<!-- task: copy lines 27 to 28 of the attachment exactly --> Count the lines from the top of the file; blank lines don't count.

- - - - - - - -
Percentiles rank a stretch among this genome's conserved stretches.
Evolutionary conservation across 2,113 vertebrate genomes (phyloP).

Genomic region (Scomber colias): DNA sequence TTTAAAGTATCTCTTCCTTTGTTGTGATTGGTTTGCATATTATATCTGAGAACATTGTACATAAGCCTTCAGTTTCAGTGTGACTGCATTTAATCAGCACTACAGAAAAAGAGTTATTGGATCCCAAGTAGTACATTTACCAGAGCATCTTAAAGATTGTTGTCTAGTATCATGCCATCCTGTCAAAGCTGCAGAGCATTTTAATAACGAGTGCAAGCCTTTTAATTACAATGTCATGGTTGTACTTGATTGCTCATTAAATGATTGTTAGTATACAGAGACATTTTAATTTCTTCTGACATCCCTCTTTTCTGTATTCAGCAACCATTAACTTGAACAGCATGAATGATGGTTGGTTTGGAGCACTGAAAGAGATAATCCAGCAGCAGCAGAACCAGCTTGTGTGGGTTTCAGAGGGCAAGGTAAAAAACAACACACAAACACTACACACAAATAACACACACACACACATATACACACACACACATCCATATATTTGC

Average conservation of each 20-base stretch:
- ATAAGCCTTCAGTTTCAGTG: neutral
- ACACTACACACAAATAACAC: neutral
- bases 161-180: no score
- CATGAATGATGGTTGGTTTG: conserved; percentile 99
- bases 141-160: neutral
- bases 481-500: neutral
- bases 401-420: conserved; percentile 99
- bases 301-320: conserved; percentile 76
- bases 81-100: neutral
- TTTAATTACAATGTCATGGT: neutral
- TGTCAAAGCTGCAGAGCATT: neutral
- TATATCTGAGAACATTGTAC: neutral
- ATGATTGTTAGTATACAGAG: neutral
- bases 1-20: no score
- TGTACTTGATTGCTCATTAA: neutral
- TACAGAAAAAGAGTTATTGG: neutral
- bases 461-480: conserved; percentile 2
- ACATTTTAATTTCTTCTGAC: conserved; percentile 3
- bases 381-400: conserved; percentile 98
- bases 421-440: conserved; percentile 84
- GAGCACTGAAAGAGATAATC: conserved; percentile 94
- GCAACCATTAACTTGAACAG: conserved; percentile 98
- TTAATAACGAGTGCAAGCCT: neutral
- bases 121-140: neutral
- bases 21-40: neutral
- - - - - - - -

- TTAATAACGAGTGCAAGCCT: neutral
- bases 121-140: neutral